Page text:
Parks Canada has received a new deadline to submit their 27.5 million-dollar action plan to protect Wood Buffalo National Park from becoming an endangered site.
In late June, The UNESCO World Heritage Center warned that if immediate action wasn’t taken the park would become listed as an endangered site. The federal government was initially given until December 1 of this year to submit an action plan to address concerns surrounding conflicts in the parks management, deficiencies in governance and cumulative impacts of climate change. That deadline has now been moved to February, 2019.
“Through discussions with Indigenous partners, a request was put forward asking Parks Canada to submit a request to the World Heritage Committee for an extension to the initial deadline for a final Action Plan of Dec. 1, 2018,” stated a spokesperson for Parks Canada over email. “ An extension will ensure that all partners and Indigenous groups have the time to prepare the necessary input and be fully engaged in the development of the final Action Plan.”
The statement continued, stating that a draft action plan will still be submitted by Dec. 1 of this year and there will be public consultations on the plan this fall.
Part of that action plan is intended to address issues in management of the park between the federal government and affected Indigenous groups in the region including the NWT Metis Nation (NWTMN), Garry Bailey, the nation’s president says the extension is necessary in order to allow Parks Canada to address all of the concerns surrounding the park.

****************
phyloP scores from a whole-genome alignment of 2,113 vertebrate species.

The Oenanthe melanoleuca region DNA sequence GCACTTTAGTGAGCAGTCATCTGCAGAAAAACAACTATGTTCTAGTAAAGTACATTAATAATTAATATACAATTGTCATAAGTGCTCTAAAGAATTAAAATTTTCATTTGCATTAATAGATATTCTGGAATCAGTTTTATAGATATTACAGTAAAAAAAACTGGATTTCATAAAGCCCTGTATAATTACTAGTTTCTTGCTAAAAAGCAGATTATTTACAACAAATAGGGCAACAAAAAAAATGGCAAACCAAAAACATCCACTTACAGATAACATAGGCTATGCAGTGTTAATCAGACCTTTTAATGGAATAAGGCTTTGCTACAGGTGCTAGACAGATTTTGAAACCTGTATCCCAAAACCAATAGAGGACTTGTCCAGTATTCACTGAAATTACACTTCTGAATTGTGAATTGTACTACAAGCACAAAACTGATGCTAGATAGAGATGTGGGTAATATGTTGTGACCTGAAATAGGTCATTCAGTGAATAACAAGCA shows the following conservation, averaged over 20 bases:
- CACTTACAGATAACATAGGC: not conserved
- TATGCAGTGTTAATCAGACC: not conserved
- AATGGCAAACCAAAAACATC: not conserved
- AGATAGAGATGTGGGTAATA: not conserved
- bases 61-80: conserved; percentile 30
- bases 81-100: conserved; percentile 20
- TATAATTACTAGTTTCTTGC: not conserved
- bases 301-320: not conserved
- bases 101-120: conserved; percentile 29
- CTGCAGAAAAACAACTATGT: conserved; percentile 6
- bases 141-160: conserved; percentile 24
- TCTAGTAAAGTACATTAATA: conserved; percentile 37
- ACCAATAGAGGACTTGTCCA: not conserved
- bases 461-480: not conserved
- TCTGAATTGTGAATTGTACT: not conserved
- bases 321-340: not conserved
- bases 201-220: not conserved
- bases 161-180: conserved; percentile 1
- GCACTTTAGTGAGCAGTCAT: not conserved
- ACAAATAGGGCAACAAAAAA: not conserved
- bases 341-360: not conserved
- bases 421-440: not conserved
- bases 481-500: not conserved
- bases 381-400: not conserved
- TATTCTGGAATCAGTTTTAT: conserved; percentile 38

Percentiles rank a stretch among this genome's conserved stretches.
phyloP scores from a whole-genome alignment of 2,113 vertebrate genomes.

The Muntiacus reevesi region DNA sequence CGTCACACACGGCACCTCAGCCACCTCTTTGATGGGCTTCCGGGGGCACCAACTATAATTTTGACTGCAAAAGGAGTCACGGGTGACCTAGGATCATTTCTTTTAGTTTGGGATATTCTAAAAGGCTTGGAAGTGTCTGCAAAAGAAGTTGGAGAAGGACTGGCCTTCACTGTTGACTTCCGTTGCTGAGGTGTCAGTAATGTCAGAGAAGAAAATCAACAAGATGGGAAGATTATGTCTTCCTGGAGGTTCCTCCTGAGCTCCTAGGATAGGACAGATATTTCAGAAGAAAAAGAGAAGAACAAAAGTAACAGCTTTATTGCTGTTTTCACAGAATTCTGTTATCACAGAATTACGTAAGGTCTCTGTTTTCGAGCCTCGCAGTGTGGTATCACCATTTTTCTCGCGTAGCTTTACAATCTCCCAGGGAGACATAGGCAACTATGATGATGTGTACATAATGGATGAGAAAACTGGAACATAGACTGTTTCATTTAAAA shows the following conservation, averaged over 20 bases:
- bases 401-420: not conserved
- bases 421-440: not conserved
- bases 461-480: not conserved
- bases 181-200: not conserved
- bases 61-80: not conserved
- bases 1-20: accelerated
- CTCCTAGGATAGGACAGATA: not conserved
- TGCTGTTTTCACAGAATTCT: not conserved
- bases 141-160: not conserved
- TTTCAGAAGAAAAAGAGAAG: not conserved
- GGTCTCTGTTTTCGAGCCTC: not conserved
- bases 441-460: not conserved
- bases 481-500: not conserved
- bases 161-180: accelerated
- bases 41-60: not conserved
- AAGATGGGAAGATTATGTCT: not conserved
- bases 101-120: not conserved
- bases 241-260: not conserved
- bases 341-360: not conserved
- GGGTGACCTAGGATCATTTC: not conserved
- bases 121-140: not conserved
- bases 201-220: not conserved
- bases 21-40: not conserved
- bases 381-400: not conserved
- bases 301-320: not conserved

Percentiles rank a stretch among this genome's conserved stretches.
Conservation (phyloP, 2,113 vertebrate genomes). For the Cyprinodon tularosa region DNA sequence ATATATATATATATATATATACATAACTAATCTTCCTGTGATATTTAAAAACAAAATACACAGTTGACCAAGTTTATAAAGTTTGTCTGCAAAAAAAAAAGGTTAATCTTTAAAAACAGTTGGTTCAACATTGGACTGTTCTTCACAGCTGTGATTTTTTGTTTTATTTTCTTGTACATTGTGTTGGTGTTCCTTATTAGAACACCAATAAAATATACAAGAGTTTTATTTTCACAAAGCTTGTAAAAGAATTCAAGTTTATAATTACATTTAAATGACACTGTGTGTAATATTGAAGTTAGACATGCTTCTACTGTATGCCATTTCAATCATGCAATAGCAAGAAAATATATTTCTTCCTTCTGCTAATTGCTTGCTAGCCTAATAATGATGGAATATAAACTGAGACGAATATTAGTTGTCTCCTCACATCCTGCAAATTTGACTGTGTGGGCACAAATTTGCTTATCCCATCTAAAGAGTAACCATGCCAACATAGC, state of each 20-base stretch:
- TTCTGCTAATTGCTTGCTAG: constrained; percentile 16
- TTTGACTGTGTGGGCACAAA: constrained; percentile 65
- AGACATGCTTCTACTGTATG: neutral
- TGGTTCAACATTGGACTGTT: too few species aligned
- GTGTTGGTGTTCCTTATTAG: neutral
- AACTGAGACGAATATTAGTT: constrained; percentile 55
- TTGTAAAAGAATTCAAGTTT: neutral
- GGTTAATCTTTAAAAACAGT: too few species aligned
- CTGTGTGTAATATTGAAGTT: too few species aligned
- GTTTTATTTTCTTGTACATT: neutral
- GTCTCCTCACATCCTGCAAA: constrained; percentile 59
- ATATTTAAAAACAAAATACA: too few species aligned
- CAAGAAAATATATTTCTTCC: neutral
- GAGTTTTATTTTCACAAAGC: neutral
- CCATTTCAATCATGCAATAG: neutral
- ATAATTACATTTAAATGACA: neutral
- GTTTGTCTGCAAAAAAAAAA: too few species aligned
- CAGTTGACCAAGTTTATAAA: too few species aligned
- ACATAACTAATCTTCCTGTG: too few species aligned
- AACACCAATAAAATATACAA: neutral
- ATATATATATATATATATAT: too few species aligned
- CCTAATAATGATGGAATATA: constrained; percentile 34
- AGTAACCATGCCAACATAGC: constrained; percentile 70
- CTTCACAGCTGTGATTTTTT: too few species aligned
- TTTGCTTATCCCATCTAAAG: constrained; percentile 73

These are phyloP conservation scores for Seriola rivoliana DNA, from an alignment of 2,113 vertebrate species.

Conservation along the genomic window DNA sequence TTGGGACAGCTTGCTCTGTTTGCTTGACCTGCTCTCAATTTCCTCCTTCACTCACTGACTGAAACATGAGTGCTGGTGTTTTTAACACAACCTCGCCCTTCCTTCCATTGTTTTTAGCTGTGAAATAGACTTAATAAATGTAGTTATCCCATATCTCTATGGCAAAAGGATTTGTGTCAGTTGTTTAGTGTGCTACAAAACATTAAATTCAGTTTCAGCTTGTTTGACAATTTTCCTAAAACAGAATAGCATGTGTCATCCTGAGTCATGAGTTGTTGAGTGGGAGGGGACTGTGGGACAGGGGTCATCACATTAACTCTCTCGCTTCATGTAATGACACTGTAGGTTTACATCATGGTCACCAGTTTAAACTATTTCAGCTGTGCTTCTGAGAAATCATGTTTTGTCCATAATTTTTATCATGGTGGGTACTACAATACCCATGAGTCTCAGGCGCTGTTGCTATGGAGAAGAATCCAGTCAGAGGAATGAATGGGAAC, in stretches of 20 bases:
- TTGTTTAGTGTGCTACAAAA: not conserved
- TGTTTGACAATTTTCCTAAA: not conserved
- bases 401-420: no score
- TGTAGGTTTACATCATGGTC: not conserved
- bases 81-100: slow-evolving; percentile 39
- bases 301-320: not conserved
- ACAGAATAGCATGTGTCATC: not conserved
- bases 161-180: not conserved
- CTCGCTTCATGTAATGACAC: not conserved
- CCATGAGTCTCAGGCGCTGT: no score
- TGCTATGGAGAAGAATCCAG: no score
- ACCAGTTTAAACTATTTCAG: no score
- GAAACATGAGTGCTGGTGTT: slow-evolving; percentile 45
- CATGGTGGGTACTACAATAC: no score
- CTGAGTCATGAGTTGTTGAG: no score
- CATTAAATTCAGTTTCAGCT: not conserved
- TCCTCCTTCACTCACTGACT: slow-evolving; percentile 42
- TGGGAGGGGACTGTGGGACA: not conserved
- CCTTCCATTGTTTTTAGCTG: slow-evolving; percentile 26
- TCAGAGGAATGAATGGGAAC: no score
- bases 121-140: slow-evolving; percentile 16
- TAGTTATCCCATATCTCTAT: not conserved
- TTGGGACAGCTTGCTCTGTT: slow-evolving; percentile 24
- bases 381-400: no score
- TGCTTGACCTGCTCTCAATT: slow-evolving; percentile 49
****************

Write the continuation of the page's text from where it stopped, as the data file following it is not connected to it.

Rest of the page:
“The deadline they had wasn’t realistic, I don’t think anyways,” said Bailey. “I think they needed the time anyways, they have a lot of things going on for sure.”
Bailey said his group is now focused on working with the federal government to ensure that NWTMN is involved in the governance of the park.
“We’re trying to deal with the governance of it, and that’s a big thing on it’s own. We’ve been involved with them on the environmental aspect, stuff like that already,” said Bailey. “We’ve just been more involved in monitoring the waters and that. We’ve put in our concerns with the Athabasca Delta system. You know because it’s important to us, it goes down to the Slave River.”
Wood Buffalo National Park encompasses over 44,000 square kilometers of southern NWT and northern Alberta including the Peace-Athabasca Delta watershed, the area of the park that has been deemed the most vulnerable to the effects of industry and climate change.
Last month, the Mikisew Cree First Nation signed a participation agreement with an Alberta oil sand company to work co-cooperatively on mitigating environmental damage caused to the park. Garry Bailey says he was part of those conversations, but is still waiting for his concerns to be recognized.
“We went there and put in our concerns there but we’re not being recognized yet,” said Bailey. “They were heard, it just happened so we’ll give it some time.”
According to the UNESCO heritage website the park is home to a large population of wild bison and is a natural resting place for whooping cranes. A federal study published earlier this year found that the habitats of both animals in the park is shrinking.
In 2016, 55 bison in the NWT portion of the park died from an Anthrax outbreak.